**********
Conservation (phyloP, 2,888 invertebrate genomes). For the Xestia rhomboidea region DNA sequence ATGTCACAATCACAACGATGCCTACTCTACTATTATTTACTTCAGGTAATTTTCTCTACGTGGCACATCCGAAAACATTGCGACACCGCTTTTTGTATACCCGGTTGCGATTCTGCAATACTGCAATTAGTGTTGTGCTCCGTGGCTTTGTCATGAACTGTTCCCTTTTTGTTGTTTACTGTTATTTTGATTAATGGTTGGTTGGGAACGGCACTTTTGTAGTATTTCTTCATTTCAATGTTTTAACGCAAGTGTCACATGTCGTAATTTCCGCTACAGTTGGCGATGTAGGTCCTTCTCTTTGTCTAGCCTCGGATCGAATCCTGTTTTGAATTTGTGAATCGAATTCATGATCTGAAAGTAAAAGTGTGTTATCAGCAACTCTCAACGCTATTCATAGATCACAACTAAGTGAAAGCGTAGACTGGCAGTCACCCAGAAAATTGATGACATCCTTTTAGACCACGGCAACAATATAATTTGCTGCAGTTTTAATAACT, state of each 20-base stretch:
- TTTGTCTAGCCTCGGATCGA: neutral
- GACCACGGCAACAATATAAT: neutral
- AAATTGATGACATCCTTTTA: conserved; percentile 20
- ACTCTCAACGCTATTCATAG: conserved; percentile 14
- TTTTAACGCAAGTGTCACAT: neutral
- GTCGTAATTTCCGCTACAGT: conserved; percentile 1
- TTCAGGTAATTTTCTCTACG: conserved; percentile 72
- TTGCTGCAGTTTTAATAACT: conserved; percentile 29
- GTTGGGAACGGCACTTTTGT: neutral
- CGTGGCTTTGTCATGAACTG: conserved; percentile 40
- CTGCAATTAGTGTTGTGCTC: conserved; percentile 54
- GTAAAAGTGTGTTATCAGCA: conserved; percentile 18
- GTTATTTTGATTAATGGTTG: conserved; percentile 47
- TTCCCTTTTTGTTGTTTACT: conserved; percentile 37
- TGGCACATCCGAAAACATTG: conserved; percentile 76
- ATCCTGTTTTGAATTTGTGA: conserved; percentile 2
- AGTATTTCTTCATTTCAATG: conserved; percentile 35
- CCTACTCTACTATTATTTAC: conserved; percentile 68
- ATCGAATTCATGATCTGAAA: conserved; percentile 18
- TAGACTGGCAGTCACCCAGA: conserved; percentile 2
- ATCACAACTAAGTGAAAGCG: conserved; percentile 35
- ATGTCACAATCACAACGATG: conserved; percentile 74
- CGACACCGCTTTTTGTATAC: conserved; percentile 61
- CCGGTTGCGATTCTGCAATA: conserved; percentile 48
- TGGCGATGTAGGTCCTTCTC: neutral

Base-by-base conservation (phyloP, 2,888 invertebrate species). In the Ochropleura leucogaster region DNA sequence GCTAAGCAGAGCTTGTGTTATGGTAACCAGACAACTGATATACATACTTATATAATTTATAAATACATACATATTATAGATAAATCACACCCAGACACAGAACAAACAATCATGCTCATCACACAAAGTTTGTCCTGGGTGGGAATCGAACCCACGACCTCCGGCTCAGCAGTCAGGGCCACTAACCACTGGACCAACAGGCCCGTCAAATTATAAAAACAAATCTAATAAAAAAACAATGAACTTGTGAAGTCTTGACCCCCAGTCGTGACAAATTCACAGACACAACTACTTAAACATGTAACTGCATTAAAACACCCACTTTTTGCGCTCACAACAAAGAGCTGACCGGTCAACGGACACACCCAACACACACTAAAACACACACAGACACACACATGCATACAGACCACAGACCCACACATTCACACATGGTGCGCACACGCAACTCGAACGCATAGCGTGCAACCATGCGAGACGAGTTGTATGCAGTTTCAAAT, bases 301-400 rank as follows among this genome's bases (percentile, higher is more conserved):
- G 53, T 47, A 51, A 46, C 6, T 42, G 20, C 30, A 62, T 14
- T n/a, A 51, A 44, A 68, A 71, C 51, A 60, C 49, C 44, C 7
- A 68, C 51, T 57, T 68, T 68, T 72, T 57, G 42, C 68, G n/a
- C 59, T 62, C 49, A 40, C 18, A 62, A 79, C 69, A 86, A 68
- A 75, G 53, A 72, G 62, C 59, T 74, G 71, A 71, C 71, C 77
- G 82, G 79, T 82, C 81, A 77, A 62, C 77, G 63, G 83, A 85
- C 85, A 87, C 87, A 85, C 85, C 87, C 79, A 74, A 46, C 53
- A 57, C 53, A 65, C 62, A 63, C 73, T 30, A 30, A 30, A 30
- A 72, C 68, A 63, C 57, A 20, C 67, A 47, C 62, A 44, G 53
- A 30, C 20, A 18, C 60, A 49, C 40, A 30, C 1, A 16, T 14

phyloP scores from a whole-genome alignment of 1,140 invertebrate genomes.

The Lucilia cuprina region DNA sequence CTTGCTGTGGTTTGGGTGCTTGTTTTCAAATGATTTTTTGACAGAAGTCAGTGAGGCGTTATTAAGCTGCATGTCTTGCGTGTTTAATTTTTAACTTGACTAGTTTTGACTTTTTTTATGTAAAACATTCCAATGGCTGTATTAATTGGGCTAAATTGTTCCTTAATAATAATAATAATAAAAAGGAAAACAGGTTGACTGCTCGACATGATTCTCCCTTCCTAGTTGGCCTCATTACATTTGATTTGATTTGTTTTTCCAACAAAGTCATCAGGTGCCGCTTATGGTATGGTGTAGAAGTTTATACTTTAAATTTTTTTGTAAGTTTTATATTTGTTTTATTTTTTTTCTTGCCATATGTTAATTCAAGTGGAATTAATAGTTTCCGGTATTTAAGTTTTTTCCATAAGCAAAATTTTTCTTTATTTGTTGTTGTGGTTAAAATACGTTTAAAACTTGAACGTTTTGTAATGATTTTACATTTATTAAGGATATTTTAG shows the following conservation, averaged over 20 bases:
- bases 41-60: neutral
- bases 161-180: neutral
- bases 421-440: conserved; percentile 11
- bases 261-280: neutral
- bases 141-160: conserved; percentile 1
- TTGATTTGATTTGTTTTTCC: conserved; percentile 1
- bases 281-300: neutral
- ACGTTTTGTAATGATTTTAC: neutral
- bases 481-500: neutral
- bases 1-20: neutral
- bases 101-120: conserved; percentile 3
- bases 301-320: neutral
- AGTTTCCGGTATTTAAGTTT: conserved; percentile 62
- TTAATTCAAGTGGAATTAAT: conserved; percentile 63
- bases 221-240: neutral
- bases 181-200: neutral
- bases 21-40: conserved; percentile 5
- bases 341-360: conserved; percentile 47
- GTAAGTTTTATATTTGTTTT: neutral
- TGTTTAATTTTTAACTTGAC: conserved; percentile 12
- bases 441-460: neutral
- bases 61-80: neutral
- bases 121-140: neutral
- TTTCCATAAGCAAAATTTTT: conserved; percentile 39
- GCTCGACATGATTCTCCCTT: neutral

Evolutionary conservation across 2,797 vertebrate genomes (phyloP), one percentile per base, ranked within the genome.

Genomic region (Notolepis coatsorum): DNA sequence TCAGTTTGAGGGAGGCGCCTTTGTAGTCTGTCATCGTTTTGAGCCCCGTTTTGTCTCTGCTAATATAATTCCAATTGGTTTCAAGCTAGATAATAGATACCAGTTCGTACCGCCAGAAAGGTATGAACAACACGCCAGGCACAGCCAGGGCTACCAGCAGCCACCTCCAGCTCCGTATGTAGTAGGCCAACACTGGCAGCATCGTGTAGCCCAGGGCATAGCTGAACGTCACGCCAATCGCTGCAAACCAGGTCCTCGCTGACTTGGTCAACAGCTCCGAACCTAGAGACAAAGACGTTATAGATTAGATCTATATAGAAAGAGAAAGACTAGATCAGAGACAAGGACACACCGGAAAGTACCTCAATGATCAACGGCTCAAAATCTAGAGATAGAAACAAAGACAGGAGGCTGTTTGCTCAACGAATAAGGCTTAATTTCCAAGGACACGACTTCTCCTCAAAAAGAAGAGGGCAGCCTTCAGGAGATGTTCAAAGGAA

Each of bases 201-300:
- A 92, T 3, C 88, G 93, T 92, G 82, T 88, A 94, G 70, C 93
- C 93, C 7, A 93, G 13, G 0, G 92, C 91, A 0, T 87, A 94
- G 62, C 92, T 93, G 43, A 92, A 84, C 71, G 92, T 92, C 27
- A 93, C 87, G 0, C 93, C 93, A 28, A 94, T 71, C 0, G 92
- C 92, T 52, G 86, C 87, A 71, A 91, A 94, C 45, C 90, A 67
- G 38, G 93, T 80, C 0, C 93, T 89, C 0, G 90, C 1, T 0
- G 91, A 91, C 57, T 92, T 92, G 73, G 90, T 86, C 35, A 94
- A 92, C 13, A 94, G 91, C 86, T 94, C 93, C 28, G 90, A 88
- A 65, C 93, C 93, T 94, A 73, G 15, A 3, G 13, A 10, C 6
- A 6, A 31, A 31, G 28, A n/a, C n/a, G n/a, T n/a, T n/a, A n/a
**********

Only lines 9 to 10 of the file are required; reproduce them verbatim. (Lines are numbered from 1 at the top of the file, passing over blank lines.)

- TTGCTGCAGTTTTAATAACT: conserved; percentile 29
- GTTGGGAACGGCACTTTTGT: neutral